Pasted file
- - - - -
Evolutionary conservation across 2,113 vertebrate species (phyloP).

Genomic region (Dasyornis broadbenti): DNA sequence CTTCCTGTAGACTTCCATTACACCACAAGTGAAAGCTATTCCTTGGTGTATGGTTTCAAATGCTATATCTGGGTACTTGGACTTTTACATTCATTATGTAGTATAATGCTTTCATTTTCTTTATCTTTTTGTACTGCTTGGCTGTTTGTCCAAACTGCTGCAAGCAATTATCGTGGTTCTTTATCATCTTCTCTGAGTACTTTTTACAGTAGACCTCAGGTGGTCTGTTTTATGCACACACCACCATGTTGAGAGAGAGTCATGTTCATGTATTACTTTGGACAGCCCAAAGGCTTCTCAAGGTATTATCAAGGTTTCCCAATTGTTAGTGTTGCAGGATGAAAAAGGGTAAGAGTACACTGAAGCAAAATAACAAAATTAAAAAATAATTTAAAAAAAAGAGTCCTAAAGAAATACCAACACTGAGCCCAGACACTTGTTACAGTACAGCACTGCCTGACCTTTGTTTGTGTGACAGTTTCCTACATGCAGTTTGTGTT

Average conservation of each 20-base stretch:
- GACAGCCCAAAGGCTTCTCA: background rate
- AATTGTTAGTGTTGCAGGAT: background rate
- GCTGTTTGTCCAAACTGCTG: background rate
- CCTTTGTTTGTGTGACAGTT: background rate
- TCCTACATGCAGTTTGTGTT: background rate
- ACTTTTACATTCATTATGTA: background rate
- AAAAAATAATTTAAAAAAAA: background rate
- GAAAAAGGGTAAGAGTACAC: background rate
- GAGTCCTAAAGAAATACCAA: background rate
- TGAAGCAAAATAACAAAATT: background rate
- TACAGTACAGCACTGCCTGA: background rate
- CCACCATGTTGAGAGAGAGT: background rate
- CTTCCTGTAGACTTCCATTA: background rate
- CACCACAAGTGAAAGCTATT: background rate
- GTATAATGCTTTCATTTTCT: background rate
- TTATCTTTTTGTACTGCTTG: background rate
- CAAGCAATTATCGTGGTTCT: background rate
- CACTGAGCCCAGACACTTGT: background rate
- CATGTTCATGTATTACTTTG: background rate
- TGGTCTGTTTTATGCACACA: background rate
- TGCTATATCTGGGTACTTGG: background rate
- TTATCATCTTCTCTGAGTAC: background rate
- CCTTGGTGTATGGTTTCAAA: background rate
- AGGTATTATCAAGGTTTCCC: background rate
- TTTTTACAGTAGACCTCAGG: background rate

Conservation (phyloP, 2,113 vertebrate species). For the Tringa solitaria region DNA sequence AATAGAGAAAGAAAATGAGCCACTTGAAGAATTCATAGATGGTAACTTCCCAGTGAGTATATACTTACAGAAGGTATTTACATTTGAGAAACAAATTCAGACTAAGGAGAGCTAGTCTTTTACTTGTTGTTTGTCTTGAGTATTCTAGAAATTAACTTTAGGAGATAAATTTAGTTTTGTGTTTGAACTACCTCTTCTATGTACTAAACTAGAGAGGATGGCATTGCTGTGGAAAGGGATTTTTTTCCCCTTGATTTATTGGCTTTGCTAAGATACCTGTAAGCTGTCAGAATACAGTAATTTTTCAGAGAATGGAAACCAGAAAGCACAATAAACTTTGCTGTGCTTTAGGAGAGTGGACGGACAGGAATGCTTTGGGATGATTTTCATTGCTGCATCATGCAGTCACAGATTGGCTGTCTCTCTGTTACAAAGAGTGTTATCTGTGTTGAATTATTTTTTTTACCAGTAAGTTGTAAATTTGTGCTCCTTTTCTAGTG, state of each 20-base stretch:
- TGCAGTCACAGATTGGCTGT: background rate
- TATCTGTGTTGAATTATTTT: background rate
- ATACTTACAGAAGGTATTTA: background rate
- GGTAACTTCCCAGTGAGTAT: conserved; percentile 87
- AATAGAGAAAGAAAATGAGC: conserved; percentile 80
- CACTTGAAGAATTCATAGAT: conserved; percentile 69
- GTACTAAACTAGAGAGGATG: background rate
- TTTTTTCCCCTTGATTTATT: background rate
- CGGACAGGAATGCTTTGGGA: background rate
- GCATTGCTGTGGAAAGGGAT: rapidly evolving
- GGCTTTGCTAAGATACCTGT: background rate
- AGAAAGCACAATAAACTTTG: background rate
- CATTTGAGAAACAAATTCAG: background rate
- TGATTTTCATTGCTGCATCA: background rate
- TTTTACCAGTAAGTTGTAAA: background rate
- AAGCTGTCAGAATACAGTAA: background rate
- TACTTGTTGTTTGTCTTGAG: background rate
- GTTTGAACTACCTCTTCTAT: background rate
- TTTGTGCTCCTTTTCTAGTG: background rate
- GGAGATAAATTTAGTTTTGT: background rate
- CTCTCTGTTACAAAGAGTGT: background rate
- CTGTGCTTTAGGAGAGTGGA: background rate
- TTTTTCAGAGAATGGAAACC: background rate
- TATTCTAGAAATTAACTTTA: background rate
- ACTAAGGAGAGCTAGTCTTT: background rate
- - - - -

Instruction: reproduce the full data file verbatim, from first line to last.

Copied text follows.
Evolutionary conservation across 2,113 vertebrate species (phyloP).

Genomic region (Dasyornis broadbenti): DNA sequence CTTCCTGTAGACTTCCATTACACCACAAGTGAAAGCTATTCCTTGGTGTATGGTTTCAAATGCTATATCTGGGTACTTGGACTTTTACATTCATTATGTAGTATAATGCTTTCATTTTCTTTATCTTTTTGTACTGCTTGGCTGTTTGTCCAAACTGCTGCAAGCAATTATCGTGGTTCTTTATCATCTTCTCTGAGTACTTTTTACAGTAGACCTCAGGTGGTCTGTTTTATGCACACACCACCATGTTGAGAGAGAGTCATGTTCATGTATTACTTTGGACAGCCCAAAGGCTTCTCAAGGTATTATCAAGGTTTCCCAATTGTTAGTGTTGCAGGATGAAAAAGGGTAAGAGTACACTGAAGCAAAATAACAAAATTAAAAAATAATTTAAAAAAAAGAGTCCTAAAGAAATACCAACACTGAGCCCAGACACTTGTTACAGTACAGCACTGCCTGACCTTTGTTTGTGTGACAGTTTCCTACATGCAGTTTGTGTT

Average conservation of each 20-base stretch:
- GACAGCCCAAAGGCTTCTCA: background rate
- AATTGTTAGTGTTGCAGGAT: background rate
- GCTGTTTGTCCAAACTGCTG: background rate
- CCTTTGTTTGTGTGACAGTT: background rate
- TCCTACATGCAGTTTGTGTT: background rate
- ACTTTTACATTCATTATGTA: background rate
- AAAAAATAATTTAAAAAAAA: background rate
- GAAAAAGGGTAAGAGTACAC: background rate
- GAGTCCTAAAGAAATACCAA: background rate
- TGAAGCAAAATAACAAAATT: background rate
- TACAGTACAGCACTGCCTGA: background rate
- CCACCATGTTGAGAGAGAGT: background rate
- CTTCCTGTAGACTTCCATTA: background rate
- CACCACAAGTGAAAGCTATT: background rate
- GTATAATGCTTTCATTTTCT: background rate
- TTATCTTTTTGTACTGCTTG: background rate
- CAAGCAATTATCGTGGTTCT: background rate
- CACTGAGCCCAGACACTTGT: background rate
- CATGTTCATGTATTACTTTG: background rate
- TGGTCTGTTTTATGCACACA: background rate
- TGCTATATCTGGGTACTTGG: background rate
- TTATCATCTTCTCTGAGTAC: background rate
- CCTTGGTGTATGGTTTCAAA: background rate
- AGGTATTATCAAGGTTTCCC: background rate
- TTTTTACAGTAGACCTCAGG: background rate

Conservation (phyloP, 2,113 vertebrate species). For the Tringa solitaria region DNA sequence AATAGAGAAAGAAAATGAGCCACTTGAAGAATTCATAGATGGTAACTTCCCAGTGAGTATATACTTACAGAAGGTATTTACATTTGAGAAACAAATTCAGACTAAGGAGAGCTAGTCTTTTACTTGTTGTTTGTCTTGAGTATTCTAGAAATTAACTTTAGGAGATAAATTTAGTTTTGTGTTTGAACTACCTCTTCTATGTACTAAACTAGAGAGGATGGCATTGCTGTGGAAAGGGATTTTTTTCCCCTTGATTTATTGGCTTTGCTAAGATACCTGTAAGCTGTCAGAATACAGTAATTTTTCAGAGAATGGAAACCAGAAAGCACAATAAACTTTGCTGTGCTTTAGGAGAGTGGACGGACAGGAATGCTTTGGGATGATTTTCATTGCTGCATCATGCAGTCACAGATTGGCTGTCTCTCTGTTACAAAGAGTGTTATCTGTGTTGAATTATTTTTTTTACCAGTAAGTTGTAAATTTGTGCTCCTTTTCTAGTG, state of each 20-base stretch:
- TGCAGTCACAGATTGGCTGT: background rate
- TATCTGTGTTGAATTATTTT: background rate
- ATACTTACAGAAGGTATTTA: background rate
- GGTAACTTCCCAGTGAGTAT: conserved; percentile 87
- AATAGAGAAAGAAAATGAGC: conserved; percentile 80
- CACTTGAAGAATTCATAGAT: conserved; percentile 69
- GTACTAAACTAGAGAGGATG: background rate
- TTTTTTCCCCTTGATTTATT: background rate
- CGGACAGGAATGCTTTGGGA: background rate
- GCATTGCTGTGGAAAGGGAT: rapidly evolving
- GGCTTTGCTAAGATACCTGT: background rate
- AGAAAGCACAATAAACTTTG: background rate
- CATTTGAGAAACAAATTCAG: background rate
- TGATTTTCATTGCTGCATCA: background rate
- TTTTACCAGTAAGTTGTAAA: background rate
- AAGCTGTCAGAATACAGTAA: background rate
- TACTTGTTGTTTGTCTTGAG: background rate
- GTTTGAACTACCTCTTCTAT: background rate
- TTTGTGCTCCTTTTCTAGTG: background rate
- GGAGATAAATTTAGTTTTGT: background rate
- CTCTCTGTTACAAAGAGTGT: background rate
- CTGTGCTTTAGGAGAGTGGA: background rate
- TTTTTCAGAGAATGGAAACC: background rate
- TATTCTAGAAATTAACTTTA: background rate
- ACTAAGGAGAGCTAGTCTTT: background rate